Betaine levels in breastmilk linked to lower obesity levels in babies

A large team of researchers with members from multiple institutions in Spain and the U.S. has found a link between betaine levels in breastmilk and obesity levels of breastfed babies. In their paper published in the journal Science Translational Medicine, the group describes their study of mothers and their breastfed babies and what they learned from them.

Over the past several decades, levels of obesity in many parts of the world have become problematic. In addition to adult obesity, the number of obese children and infants has increased. In this new effort, the researchers wondered if there might be a link between the likelihood of a child developing obesity depending on whether he or she had been breast fed or not. To find out, the researchers joined another study that involved 34 women who were currently breastfeeding their babies. The team studied the breastmilk of each of the mothers, looking for a pattern that might explain why some of the babies went on to become obese while others did not.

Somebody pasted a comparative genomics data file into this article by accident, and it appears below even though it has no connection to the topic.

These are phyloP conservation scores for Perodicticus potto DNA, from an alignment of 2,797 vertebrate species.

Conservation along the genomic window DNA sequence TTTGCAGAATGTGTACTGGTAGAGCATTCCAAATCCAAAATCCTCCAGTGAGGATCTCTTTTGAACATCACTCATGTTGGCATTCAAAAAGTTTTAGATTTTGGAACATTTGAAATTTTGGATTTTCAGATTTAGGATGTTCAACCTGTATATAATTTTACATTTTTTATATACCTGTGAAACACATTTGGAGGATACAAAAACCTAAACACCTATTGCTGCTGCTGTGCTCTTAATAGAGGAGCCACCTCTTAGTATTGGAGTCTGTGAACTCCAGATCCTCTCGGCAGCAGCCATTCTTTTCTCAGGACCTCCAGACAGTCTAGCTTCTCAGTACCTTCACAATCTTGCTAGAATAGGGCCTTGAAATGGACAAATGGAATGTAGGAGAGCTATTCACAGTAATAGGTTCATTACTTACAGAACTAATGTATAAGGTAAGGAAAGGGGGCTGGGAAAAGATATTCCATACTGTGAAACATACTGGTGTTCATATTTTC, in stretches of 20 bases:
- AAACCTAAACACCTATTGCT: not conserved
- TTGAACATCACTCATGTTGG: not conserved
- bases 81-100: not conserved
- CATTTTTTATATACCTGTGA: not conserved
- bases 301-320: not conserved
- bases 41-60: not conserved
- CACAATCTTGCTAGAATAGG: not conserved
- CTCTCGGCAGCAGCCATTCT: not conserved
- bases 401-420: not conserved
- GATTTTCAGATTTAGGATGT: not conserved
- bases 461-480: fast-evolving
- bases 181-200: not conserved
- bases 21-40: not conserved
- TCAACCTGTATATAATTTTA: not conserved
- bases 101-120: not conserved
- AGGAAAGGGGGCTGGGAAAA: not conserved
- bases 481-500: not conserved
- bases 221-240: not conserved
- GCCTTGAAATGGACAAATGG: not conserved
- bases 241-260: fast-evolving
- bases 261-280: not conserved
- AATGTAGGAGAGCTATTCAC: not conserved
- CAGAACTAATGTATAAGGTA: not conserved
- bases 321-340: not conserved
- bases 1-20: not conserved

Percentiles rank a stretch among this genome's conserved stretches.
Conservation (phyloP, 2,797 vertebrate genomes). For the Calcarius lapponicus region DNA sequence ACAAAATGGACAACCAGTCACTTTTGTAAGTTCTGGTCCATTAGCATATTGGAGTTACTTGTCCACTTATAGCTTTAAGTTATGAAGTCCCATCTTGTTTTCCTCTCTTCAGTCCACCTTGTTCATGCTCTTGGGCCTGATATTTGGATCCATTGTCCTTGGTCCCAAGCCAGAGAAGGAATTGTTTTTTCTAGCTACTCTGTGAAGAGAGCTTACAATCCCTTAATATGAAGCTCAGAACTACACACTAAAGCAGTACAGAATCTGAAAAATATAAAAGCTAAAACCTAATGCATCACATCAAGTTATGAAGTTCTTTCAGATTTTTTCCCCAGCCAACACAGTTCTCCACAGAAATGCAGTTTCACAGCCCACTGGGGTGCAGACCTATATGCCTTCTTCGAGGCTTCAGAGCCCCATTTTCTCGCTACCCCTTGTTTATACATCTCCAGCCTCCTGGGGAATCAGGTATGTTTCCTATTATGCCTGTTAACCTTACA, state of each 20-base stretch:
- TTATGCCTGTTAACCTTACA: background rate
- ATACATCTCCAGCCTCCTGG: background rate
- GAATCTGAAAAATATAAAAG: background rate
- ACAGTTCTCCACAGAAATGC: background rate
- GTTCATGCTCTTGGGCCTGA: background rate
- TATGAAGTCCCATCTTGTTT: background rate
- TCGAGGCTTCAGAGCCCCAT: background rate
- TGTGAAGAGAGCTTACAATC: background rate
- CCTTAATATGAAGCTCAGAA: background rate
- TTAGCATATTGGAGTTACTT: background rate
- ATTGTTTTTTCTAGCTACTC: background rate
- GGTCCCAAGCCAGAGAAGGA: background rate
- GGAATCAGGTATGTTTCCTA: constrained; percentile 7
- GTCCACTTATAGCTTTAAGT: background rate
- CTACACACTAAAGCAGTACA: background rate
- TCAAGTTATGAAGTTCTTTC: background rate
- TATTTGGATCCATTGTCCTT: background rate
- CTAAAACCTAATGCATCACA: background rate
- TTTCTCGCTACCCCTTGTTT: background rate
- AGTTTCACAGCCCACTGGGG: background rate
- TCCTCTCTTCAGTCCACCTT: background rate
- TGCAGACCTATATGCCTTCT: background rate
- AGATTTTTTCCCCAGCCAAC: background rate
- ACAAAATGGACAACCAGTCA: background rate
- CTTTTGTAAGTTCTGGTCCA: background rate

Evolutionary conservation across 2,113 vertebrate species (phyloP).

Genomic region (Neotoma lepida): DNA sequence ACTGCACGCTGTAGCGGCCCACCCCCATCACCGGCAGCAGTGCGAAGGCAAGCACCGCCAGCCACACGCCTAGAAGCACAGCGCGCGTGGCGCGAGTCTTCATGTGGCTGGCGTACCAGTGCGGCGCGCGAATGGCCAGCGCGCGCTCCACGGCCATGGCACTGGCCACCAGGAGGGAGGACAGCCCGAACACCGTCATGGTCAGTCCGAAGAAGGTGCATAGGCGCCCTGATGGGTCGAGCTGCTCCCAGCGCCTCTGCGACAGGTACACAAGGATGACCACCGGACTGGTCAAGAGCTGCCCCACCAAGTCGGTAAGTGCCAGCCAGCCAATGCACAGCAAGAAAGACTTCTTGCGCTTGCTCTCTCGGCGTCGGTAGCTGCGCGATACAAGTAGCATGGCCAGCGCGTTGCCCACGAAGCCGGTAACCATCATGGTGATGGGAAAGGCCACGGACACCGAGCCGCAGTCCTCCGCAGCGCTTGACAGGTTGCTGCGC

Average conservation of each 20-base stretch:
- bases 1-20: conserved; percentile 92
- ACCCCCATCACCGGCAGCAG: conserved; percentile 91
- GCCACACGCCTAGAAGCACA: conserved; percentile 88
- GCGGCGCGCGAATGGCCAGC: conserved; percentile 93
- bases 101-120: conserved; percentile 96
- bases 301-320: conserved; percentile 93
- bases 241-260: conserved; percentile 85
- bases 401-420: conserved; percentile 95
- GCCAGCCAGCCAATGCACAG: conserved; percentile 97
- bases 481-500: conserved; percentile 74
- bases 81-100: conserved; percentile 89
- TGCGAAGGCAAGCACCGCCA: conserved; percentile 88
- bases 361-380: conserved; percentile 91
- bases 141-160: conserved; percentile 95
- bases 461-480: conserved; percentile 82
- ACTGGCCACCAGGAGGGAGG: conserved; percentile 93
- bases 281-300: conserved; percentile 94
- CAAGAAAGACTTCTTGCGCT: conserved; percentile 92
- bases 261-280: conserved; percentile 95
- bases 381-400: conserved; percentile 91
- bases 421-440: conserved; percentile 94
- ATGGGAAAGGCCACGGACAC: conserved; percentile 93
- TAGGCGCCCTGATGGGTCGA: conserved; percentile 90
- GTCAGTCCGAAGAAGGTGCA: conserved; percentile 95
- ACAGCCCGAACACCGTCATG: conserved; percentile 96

The researchers found an amino acid called betaine that is commonly found in whole-grain foods. Women who eat such foods, the researchers discovered, had more of it in their breast milk. They also found that the babies of the women who consumed higher levels of it had a slightly lower risk of developing childhood obesity.

Intrigued by their findings, the researchers carried out some experiments with mice. They gave some of them diets with extra betaine just before they gave birth to a new litter of pups. Testing showed that doing so raised levels of betaine in the breast milk of the mothers. Over time, as the pups grew, they found that those who had been breastfed milk with higher levels of betaine were slightly less likely to become obese when fed a high-fat diet. They noted that the difference persisted into adulthood—those adult mice who had consumed more betaine as newborns weighed on average 10% less than the mice fed less betaine. The researchers noted that the effect was more pronounced in mothers who were obese.

In looking to understand why consuming higher amounts of betaine as infants would make mice less likely to become obese, they found that mice who consumed breastmilk with high levels of betaine had higher levels of the gut bacteria Akkerrmansia, which has been linked to a lowered obesity risk in humans and other animals.

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